The private equity firm founded by Republican presidential candidate Mitt Romney made use of arcane techniques in several of its Cayman Islands-based funds to avoid U.S. taxes, according to a trove of Bain Capital's private audit and finance records made public on the website Gawker today.
The audited financial statements of one of the Cayman Islands funds make note of the use of "blocker" entities, which are used to help retirement accounts and nonprofit entities avoid some taxes. Financial statements for another fund note that it "intends to conduct its operations so it will … not be subject to United States federal income or withholding tax ..."
Those details emerge on the statements of two funds in which Romney still holds a sizeable investment, according to the financial disclosure statements he filed when he announced his bid for president.
The publication of the Bain Documents on the Gawker website could rekindle debate about Romney's role at the company, and specifically about Bain's decision to domicile many of its funds in offshore locations known as tax havens.
Critics say Romney's investments in these funds offer just the latest example of how wealthy Americans can shelter their investments to limit the amount they pay in taxes.
"The only reason they structure it that way is to avoid tax," said Rebecca Wilkins, senior counsel with the group Citizens for Tax Justice. "It just confirms what everyone already believes about the tax system -- that it's rigged. That the rules are rigged to favor the well off."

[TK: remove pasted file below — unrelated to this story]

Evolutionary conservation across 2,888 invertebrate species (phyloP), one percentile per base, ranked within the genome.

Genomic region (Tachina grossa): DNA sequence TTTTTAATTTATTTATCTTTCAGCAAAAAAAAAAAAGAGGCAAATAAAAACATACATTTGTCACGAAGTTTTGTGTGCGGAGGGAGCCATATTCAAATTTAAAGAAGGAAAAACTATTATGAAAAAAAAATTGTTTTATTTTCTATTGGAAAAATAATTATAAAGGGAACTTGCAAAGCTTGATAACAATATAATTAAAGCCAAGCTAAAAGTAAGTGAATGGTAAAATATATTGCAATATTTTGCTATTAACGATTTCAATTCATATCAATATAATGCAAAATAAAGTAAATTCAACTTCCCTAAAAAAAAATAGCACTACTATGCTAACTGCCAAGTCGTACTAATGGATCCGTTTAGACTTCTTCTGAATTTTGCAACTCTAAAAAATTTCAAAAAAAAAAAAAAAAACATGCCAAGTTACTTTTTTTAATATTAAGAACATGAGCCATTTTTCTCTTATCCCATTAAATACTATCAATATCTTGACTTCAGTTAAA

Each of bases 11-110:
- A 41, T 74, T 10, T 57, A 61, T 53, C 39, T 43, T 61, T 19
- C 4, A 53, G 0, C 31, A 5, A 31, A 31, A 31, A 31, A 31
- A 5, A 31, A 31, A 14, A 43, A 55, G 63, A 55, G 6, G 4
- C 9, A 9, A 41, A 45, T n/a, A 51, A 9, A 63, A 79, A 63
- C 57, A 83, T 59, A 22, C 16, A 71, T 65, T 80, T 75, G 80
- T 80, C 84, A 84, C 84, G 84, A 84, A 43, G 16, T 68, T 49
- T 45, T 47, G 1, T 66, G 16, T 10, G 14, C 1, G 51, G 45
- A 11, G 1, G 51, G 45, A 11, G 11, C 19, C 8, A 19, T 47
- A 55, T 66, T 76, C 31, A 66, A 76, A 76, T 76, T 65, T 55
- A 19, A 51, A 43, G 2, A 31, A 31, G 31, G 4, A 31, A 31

Romney campaign officials did not immediately respond to questions about the newly published papers. But when ABC News first reported on Bain's Cayman Islands accounts, campaign officials said the purpose of locating offshore was to help attract money from foreign investors. The accounts provided no tax advantage to American investors like Romney. Romney, the campaign said, has paid all U.S. taxes on income derived from those investments.
"The tax consequences to the Romneys are the very same whether the fund is domiciled here or another country," a campaign official said at the time.
The issue of Romney's taxes have plagued his campaign. Just last week, a press conference set up to focus on Romney's Medicare plan turned into a back and forth about Romney's tax returns, and whether he had ever paid less than 13.9 percent.
Romney called the question "small-minded," lecturing reporters about the other issues facing American voters that he deems more important than his tax returns.
"I just have to say given the challenges that America faces -- 23 million people out of work, Iran about to become nuclear, one out of six Americans in poverty -- the fascination with taxes I paid I find to be very small minded compared to the broad issues we face," he said at the time. "But I did go back and look at my taxes and over the past 10 years I never paid less than 13 percent. I think the most recent year is 13.6 or something like that."
The admission by Romney came after he told ABC News in an interview that he wasn't sure if he'd ever paid less than 13.9 percent but said that he'd "be happy to go back and look."
Romney has so far released what is legally required of him, one complete year of tax returns from 2010 and an estimate for his 2011 returns. He filed an extension on his 2011 returns and the campaign has said they will be released in full by October.